Who’s Who on Campus: Meet Provost Dr. Christina Clark


Briana Ryan, Editor-in-Chief

There’s a new face in the Academic Affairs department this year.

Over the summer, Marywood’s Board of Trustees appointed Dr. Christina Clark to the position of Provost formerly held by Dr. Susan Turell. Marywood President Sr. Mary Persico, IHM, Ed.D explained that it was Clark’s experience that stuck out to her during the search process.

“I’ve looked at her CV, and she has lots of experience,” said Persico. “She’s worked with faculty in several places and she’s been very successful in taking some initiatives from programs and following through on their implementation.”

Persico also noted that she believes Clark’s work as Dean of the School of Design, Arts and Humanities at Marymount University will help her at Marywood.

“She comes from Marymount, which is another school similar to ours, so she understands the culture that we have here of a small school that has a mission,” said Persico.

Clark explained that while working at Marymount, she began to seek out Provost roles because she felt it was the right time in her career. Clark said she was specifically interested in the role at Marywood because of the university’s mission.

“I was really drawn to Marywood because of its mission of holistic liberal arts education that empowers students and develops them so that they can live the best lives possible and also contribute to the common good in a time when there are so many problems affecting us,” said Clark. “I thought this is exactly the type of mission and institution that I want to help become even better at what it does.”

Clark’s road to Marywood began when she received her undergraduate degree in Classics from Georgetown University. After graduating she worked as a receptionist for a Washington D.C.-based company before moving to California to pursue a career in finance.

Clark said this early experience not only helped her to understand the merit of her education, but also helped her realize what she was truly passionate about.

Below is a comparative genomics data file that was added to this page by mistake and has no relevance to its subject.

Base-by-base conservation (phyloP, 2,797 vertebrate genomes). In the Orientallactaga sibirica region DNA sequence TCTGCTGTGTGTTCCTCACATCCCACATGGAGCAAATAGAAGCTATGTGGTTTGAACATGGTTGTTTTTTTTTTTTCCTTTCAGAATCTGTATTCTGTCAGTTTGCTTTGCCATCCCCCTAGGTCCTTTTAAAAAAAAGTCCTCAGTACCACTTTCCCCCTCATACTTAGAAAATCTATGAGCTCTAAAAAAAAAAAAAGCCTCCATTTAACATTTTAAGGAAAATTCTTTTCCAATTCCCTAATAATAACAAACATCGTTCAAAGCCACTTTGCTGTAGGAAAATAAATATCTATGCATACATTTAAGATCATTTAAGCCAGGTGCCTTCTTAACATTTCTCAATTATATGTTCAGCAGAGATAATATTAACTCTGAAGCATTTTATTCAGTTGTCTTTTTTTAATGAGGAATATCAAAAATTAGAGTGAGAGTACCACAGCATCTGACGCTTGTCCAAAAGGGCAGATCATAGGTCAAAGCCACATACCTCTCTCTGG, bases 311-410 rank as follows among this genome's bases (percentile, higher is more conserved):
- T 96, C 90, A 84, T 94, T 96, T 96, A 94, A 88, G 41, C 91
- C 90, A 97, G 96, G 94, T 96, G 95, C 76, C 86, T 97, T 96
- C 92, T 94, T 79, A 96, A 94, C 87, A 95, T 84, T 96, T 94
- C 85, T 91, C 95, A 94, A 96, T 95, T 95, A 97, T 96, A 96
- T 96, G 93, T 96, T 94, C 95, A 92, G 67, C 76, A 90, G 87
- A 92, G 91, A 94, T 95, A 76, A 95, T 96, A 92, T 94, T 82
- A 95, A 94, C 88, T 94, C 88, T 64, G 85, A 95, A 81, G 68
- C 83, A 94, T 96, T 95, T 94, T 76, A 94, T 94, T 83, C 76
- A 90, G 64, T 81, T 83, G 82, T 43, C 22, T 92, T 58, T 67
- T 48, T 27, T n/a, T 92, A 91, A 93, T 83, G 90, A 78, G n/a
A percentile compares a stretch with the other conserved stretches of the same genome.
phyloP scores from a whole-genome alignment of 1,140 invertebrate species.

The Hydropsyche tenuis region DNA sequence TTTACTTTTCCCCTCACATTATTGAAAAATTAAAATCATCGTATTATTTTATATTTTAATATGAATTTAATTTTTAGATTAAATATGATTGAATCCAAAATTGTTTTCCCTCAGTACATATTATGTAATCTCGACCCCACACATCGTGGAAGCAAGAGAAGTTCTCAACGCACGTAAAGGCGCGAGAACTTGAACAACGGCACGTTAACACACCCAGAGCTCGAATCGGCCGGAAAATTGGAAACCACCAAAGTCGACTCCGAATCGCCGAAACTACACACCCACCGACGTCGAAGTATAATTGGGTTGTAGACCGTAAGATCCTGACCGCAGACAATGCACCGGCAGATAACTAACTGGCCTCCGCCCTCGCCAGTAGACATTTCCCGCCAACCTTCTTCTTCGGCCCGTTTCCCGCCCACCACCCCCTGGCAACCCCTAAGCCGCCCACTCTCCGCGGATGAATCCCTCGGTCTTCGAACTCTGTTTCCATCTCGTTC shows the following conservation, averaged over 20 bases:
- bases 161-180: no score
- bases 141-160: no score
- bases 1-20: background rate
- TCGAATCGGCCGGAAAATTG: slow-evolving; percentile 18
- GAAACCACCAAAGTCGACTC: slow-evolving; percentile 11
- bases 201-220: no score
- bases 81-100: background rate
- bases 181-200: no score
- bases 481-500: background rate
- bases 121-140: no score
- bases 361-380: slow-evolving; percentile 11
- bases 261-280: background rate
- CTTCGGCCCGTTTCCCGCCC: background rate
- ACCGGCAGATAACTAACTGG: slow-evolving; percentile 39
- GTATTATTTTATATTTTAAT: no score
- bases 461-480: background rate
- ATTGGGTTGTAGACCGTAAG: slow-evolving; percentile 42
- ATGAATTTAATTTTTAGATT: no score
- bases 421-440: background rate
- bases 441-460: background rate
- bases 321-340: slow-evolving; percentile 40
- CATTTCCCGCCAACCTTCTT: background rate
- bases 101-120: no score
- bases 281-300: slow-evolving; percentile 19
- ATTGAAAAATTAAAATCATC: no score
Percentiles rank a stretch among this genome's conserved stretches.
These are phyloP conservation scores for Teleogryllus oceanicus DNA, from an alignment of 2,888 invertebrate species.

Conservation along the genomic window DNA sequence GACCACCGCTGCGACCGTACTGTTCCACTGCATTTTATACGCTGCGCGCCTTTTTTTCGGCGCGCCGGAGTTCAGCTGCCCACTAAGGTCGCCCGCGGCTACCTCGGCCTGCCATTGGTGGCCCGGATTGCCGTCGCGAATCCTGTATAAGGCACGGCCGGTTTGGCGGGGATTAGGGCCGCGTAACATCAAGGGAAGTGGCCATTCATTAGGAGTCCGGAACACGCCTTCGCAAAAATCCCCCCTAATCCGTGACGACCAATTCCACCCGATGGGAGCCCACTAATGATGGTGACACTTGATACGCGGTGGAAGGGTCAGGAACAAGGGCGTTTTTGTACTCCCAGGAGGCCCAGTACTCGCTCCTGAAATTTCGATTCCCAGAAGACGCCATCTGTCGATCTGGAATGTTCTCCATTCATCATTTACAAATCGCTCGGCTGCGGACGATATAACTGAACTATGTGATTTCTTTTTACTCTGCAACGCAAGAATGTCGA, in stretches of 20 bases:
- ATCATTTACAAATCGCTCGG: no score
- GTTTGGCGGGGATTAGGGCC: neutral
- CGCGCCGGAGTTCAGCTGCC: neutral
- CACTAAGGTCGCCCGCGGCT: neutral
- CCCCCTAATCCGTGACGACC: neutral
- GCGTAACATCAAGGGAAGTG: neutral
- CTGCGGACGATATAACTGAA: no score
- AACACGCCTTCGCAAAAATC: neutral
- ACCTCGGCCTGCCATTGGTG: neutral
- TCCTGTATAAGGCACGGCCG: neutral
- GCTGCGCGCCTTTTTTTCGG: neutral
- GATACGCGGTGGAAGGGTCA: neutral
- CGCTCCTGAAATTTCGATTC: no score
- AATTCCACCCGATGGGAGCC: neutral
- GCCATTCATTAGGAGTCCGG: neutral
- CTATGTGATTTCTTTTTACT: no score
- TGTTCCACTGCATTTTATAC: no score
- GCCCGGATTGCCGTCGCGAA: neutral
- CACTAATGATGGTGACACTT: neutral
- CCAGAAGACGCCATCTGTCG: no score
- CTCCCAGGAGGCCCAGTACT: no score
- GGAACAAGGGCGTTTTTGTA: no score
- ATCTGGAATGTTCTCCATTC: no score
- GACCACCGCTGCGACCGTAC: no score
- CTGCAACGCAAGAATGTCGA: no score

“All of that proved the value of a liberal arts education. I was a Classics major and they hired me for my skills,” said Clark. “It allowed me the time to see that I could be very good in the business world, but it didn’t satisfy my soul. I didn’t want to spend my life in it.”

Clark went on to earn her master’s and doctorate degrees in Classics from the University of Wisconsin-Madison. She then decided to follow a career in higher education.

Clark said her desire to teach derived from the fact that she comes from a family of teachers. As a result of this experience Clark said she decided that she wanted to spend her life helping people through education.

Although Clark said she enjoyed teaching, she wanted to seek out roles that would allow her to leave a much larger impact.

“I wanted to be able to affect students, not just the ones in my classes, but on a more institutional level and so I moved into administration to allow me to do that,” said Clark. “I love to work together with my peers to improve the experience of students across the university.”

Clark explained that working as a team is a particularly important aspect to her leadership style.

“I bring a very transparent and collaborative leadership style,” said Clark. “That’s something very important to me, and I want to work at a place that wants that. I have a strong feeling of support for shared governance, working with faculty, staff and students.”

Clark also said she believes her education in the Classics will help her as Provost.

“To read Greek and Latin, you have to be very precise and logical and have a great attention to detail,” said Clark. “I can see the big picture because we studied the ancient Mediterranean world and how Greece and Rome integrated with Egypt and Mesopotamia.”

Clark said that her main goal her first year at Marywood is to learn as much as she can about the campus community.

“I want to learn the institution, the processes, the culture because I have seen over the course of my career people who come in and don’t take the time to do that and they start making decisions,” said Clark. “Before I change anything, it’s important for me to understand why a process is the way it is historically. Does it still work or should it be changed?”

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Twitter: @BrianaRyanTWW